As the Civil Rights Movement grew, multiple leaders and organizations emerged with differing ideals from the original language upon which the movement was founded. We are seeing this now with the Black Lives Matter movement. Recently, movement for black lives, an organization within the movement has been criticized for using anti-Semetic language as part of its platform. It is unfortunate that one organization is causing the entire movement to be labeled as being racist against the Jews. To say that Black Lives Matter as a whole is anti-Semetic is simply not true.
It is no secret that international debate over the conflict between Israel and Palestine is deeply rooted in the foreign affairs history of the United States. Yet, I do not consider myself to be the most qualified person to give an opinion on the conflict. I am, however, fully aware of the significant role American Jews have played in helping lay the foundation of some of the most important civil rights organizations that rose as a result of racial injustices against blacks in America. NAACP, Urban League, Congress of Racial Equality, Student Nonviolent Coordinating Committee, and the Southern Christian Leadership Conference all had backing by American Jews.
Now, I know times have greatly changed since the Civil Rights movement. But, as a leader in the Black Lives Matter movement, I have learned how to focus on the enemy. The true enemy is institutionalized racism and an oppressive criminal justice system. My aggression is toward a system that was purposely designed to oppress the lives of all people of color. My passion is in helping my community succeed in the face of the enemy. We must continue to strategically apply pressure to the system, particularly the elected public officials. So that justice can be achieved on behalf of blacks who presently are being and treated unfairly at a highly disproportionate rate in this country.
I want to invite my Jewish Brothers and Sisters to join us and stand with us in the fight against the injustices Black Americans perpetually face. In fact, I challenge any member of any race and any ethnic group to stand with us in closing the racial inequality gap. The responsibility of creating a fair and equal society does not fall on just one group. This is one fight in which all Americans must contribute.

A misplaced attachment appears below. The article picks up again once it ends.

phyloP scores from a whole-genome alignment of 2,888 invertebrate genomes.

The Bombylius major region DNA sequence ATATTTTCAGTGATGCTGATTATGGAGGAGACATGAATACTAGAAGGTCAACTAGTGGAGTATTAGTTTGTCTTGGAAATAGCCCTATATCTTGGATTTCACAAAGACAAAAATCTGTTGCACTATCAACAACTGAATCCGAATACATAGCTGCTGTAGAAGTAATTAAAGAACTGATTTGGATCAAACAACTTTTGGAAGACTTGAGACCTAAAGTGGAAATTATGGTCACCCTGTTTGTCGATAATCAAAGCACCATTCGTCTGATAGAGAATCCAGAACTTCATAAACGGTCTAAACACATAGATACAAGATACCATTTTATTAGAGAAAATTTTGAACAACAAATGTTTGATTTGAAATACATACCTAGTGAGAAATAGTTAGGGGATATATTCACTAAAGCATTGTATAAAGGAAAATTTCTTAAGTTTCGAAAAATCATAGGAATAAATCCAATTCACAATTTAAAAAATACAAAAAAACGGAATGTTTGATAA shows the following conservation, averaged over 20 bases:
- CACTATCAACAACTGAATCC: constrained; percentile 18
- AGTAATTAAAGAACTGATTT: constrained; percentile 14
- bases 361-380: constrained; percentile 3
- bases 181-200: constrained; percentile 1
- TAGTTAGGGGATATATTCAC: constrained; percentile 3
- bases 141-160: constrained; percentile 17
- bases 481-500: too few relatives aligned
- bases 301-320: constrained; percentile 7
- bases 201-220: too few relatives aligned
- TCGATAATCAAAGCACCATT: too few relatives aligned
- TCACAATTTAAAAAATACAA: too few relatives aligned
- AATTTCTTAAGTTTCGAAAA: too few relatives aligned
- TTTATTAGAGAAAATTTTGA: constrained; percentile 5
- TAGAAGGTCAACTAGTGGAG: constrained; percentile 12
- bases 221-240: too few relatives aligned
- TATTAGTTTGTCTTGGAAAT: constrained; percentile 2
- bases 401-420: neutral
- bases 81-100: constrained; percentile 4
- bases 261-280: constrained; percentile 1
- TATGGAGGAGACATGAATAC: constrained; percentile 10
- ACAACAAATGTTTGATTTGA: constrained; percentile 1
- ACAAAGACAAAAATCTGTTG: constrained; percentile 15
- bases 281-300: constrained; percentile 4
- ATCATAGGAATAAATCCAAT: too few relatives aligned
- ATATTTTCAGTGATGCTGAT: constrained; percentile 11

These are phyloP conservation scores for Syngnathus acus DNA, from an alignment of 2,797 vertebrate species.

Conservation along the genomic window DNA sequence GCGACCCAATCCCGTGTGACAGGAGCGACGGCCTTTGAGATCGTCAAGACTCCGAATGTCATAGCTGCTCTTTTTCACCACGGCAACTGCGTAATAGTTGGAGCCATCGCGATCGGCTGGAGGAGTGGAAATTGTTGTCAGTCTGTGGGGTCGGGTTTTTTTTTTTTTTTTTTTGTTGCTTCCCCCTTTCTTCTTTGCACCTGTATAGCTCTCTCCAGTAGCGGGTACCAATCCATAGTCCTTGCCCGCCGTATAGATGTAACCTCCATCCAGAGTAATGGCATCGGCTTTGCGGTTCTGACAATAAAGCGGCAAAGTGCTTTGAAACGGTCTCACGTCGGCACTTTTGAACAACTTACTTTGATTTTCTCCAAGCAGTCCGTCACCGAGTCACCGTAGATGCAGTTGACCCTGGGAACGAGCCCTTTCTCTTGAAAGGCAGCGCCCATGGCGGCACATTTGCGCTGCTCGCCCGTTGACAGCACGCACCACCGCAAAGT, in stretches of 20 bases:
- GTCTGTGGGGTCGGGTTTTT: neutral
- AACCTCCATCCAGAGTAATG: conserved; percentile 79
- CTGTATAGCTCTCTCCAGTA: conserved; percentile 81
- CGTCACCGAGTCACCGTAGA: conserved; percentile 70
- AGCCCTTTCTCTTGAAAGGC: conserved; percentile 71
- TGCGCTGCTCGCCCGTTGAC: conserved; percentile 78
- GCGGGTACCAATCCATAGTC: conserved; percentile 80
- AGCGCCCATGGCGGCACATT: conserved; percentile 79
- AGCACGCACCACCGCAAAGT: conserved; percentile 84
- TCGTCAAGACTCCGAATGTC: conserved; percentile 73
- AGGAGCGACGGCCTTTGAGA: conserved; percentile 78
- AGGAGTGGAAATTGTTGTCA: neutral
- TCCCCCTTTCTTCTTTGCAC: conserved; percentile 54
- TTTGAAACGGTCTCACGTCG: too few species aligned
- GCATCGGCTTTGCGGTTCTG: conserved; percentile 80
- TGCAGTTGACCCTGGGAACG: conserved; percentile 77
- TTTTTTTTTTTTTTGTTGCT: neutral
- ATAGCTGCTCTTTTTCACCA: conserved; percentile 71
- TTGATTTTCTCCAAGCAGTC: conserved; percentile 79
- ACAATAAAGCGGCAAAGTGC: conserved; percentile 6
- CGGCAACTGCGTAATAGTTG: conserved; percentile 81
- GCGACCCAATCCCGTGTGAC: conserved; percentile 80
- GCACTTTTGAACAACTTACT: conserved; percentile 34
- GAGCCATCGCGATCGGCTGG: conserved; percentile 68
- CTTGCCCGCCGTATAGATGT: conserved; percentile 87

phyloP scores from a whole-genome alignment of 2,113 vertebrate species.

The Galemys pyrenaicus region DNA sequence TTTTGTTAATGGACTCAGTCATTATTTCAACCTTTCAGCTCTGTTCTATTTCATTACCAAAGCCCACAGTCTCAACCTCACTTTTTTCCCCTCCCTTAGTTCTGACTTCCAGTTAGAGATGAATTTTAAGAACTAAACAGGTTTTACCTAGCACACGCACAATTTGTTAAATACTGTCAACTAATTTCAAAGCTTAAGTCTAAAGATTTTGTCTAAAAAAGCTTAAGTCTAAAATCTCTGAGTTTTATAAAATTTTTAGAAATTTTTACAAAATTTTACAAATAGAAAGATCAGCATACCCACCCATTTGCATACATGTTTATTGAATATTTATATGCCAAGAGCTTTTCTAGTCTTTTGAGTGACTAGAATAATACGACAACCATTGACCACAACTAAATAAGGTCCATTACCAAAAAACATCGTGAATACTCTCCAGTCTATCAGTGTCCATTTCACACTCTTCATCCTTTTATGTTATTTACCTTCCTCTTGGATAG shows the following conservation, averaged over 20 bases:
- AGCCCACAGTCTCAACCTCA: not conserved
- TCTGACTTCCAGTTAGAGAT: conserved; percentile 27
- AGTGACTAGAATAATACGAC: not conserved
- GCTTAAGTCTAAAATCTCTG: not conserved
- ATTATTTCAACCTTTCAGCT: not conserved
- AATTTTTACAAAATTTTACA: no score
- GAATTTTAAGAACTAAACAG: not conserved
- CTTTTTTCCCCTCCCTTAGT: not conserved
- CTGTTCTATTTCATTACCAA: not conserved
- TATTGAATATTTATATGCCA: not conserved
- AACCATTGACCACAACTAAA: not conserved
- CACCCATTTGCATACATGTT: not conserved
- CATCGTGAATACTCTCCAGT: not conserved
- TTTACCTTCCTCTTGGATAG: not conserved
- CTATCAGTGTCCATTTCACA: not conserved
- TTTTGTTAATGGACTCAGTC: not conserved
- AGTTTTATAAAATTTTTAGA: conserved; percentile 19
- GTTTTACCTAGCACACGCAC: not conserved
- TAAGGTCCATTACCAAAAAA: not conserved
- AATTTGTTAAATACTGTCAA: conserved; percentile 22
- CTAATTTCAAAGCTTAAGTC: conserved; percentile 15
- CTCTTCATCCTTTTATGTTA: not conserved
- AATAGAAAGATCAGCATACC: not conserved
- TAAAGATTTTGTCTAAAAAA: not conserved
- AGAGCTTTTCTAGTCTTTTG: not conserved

Activist, Black Lives Matter Greater NY
After graduating from Concordia College, Hawk worked for the Honorable Robert T. Johnson at the Bronx County Office of the District Attorney, as a paralegal assisting Assistant District Attorney’s to prosecute crime. Hawk was then promoted to the position of Special Projects Coordinator. As the DA’s liaison to the community, he worked with N.Y.C.H.A tenants associations and social service organizations throughout the Bronx. In his spare time he organized drives to send medical supplies to Haiti and the Dominican Republic.
Hawk joined Wilson Elser Moskowitz Edelman & Dicker LLP as a project manager overseeing efforts inthe law firm’s 22 national and international offices. During this period, Steve founded the Bronx Sharks an athletic club that has sent numerous risk youths to college on scholarship. Hawk attended the prestigious Howard University Law School in Washington, DC. and completed his Jurist Doctorate at Touro Law School in Long Island, NY. After which he ran for City Council for the Bronx district where he grew up.
Throughout his life Hawk has engaged in protests and activities to combat injustice. Over the past few years, he has worked tirelessly leading protests and seeking justice for the families of those slain by overzealous police officers. In 2014, Hawk joined the Justice League NYC and has engaged in their national campaign to fix the broken criminal justice system. Hawk’s parents actually met at a civil rights rally in the 1960’s, so you can say that he was born into this fight. Hawk is the single parent to his thirteen-year-old autistic son, whom he loves dearly. Hawk loves his family, he loves his people, and he has pledged his life to bringing justice to this unjust system.